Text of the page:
Ralf Majer-Abele
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The hype around pet subscription services

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Subscribing to a newspaper or magazine and having it delivered to one’s home is a centuries-old tradition. In the digital age, companies like Netflix and Hello Fresh are now latching onto this business model, providing customers with products and services on an ongoing basis. By doing this they hope to secure brand loyalty, but are also focused on customer retention.

Direct-to-consumer pet food sales had already started to gain momentum prior to the Covid-19 pandemic. During the pandemic, pet food subscription services quickly grew in importance and made a significant contribution to the success of online retailing in the pet supplies sector. Even following the pandemic, the boom in subscription commerce, as this fast-growing distribution channel is termed, appears to show no sign of abating. In fact, people are seeking more convenience options and shopping from home seems to be a huge part of that.  

The idea of supplying subscription boxes containing dog and cat products to consumers was first hit upon by a number of start-up companies in the sector. Leading pet store chains soon began to get involved in this area, however. The UK chain Pets at Home was quick to recognise the growth potential of subscription commerce and has made subscriptions a firm feature of its multichannel strategy: in its report on fiscal 2023, the company was able to announce the impressive figure of 1.6 million pet care plan subscriptions – up 8 per cent year-on-year.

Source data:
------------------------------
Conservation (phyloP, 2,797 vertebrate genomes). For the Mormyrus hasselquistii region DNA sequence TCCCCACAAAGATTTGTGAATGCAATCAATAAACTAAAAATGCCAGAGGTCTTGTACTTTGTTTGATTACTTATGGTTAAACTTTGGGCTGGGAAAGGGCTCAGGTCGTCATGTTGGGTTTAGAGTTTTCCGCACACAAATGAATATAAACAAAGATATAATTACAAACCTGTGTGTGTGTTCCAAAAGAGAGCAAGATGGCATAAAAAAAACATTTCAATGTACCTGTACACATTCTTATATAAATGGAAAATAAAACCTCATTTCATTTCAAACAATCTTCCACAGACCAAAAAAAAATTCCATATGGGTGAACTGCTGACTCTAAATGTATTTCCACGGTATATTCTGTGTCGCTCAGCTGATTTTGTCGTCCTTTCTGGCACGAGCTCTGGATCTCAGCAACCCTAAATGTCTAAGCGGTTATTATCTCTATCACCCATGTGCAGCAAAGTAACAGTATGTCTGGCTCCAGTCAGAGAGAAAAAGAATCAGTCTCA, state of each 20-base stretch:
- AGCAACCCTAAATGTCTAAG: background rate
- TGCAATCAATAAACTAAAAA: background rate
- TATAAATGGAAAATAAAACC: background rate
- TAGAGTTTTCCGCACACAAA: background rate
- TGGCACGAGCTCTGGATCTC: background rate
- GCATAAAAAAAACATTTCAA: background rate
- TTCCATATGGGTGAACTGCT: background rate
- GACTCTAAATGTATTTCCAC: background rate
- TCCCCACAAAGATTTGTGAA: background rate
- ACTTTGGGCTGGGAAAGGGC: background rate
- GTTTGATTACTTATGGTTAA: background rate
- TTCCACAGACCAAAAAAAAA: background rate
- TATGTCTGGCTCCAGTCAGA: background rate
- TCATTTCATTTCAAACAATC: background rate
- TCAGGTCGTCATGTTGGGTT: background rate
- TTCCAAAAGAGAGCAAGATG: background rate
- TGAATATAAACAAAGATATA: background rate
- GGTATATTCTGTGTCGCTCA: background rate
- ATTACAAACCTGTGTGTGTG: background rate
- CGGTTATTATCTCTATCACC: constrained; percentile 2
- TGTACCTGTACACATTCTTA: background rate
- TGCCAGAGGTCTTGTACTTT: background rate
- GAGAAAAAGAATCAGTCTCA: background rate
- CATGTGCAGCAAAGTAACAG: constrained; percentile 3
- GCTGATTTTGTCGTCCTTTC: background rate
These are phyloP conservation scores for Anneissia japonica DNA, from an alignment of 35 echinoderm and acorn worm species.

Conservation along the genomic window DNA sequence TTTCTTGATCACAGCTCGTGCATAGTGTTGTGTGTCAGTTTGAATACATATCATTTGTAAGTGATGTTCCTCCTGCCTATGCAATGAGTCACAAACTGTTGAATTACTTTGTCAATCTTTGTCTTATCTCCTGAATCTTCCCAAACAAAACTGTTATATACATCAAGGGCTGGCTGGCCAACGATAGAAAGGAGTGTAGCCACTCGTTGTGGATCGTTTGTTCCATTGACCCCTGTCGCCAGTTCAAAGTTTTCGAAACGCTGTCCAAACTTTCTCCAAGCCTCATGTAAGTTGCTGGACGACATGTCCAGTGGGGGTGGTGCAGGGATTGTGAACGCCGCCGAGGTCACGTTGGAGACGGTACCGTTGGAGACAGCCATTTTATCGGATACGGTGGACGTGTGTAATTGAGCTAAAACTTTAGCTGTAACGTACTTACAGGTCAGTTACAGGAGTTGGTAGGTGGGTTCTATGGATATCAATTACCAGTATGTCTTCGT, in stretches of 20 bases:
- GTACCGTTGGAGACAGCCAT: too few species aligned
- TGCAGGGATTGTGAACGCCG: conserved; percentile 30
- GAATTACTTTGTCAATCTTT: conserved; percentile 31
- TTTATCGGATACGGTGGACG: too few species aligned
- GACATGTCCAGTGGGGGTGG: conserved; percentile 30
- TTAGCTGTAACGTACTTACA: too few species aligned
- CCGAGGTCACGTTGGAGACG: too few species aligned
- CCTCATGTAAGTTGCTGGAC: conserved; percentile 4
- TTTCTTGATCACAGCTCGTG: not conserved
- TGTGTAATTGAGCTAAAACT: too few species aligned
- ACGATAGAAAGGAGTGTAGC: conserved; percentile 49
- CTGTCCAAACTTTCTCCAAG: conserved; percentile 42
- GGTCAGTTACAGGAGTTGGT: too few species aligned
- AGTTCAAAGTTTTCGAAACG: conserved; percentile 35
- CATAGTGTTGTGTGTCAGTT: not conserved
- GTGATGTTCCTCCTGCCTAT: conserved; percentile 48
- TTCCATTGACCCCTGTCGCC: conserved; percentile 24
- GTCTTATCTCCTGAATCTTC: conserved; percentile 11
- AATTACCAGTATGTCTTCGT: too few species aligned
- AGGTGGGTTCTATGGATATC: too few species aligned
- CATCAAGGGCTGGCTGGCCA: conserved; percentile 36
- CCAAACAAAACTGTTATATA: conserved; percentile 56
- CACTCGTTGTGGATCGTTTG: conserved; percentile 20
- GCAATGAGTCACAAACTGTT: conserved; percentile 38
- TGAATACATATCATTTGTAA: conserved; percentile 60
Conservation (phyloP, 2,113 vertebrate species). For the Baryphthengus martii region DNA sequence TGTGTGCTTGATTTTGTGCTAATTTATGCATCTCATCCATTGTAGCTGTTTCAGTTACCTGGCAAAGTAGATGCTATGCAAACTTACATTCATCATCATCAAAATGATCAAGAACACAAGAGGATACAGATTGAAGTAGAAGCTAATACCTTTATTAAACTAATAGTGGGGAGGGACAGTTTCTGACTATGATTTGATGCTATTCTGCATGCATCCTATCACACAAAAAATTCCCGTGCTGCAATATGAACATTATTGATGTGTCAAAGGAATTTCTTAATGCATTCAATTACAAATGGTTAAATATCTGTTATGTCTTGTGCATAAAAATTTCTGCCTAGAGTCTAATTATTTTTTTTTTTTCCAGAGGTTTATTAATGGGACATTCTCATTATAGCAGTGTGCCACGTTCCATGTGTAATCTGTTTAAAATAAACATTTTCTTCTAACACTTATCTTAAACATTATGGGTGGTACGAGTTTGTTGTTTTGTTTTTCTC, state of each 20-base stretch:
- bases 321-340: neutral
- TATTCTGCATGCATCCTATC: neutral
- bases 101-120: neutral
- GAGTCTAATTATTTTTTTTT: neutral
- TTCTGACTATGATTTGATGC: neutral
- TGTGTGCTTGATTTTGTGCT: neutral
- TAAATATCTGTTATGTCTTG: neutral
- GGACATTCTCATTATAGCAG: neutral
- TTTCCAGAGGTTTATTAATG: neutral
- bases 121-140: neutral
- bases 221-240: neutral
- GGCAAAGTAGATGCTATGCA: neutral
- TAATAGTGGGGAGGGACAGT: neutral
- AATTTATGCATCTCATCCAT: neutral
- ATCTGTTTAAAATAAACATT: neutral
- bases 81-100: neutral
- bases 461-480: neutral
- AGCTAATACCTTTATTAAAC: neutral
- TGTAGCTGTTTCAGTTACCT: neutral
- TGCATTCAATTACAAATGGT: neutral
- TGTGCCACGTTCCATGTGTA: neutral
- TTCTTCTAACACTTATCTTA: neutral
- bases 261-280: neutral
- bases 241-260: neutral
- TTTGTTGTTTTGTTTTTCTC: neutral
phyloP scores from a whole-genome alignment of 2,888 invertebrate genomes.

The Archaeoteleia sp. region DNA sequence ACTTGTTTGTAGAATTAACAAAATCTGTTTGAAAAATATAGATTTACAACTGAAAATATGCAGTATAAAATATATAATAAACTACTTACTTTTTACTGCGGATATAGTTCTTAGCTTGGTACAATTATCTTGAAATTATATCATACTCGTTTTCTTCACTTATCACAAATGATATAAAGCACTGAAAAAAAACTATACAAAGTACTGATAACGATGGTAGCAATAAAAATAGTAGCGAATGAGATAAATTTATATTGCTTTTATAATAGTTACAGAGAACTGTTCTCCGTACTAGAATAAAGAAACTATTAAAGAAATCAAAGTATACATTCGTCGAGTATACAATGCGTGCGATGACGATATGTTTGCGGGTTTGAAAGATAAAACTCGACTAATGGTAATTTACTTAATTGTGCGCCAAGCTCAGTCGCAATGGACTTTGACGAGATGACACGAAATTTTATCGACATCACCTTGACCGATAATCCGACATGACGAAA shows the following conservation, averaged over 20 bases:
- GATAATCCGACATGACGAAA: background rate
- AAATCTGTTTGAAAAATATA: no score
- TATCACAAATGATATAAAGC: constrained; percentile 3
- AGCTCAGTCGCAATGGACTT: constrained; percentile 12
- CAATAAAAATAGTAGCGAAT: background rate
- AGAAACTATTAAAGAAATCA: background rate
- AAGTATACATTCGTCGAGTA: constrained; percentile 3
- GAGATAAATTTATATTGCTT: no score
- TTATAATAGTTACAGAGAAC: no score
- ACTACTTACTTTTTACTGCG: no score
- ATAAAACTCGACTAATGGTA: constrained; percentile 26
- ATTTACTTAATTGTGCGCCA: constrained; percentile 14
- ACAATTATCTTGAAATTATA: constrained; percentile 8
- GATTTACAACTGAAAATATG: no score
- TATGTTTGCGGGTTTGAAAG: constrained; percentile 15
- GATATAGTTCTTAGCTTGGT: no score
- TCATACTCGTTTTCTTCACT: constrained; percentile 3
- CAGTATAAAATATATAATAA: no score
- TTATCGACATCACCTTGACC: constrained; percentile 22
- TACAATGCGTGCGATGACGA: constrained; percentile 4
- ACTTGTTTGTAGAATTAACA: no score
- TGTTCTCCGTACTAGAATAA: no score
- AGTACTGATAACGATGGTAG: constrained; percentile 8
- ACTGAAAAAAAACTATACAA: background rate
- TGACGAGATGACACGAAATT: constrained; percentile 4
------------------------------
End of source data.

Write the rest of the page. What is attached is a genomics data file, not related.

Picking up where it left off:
The leading pet store chains have long since realised the growth potential of ­subscription commerce, incorporating it as a firm ­feature of their multichannel strategy.

The Fressnapf Group also launched a subscription model back during the pandemic. Since March 2022, it has been offering pet owners in Germany, Austria and Luxembourg “Woof Boxes” and “Miaow Boxes”, which can be ordered on subscription under the Fressnapf Box brand. The chain announced in August that it had passed the milestone of 20 000 subscribers, propelling it to market leader in surprise boxes in the German-speaking region within just a year.

Europe’s leading online retailer of pet products, Zooplus AG, is also seeking a slice of these sales in future. The Zooplus subscription model is already up and running in Germany and Austria. It is expected to be extended to more than 20 European country shops in the next few months.

Ralf Majer-Abele

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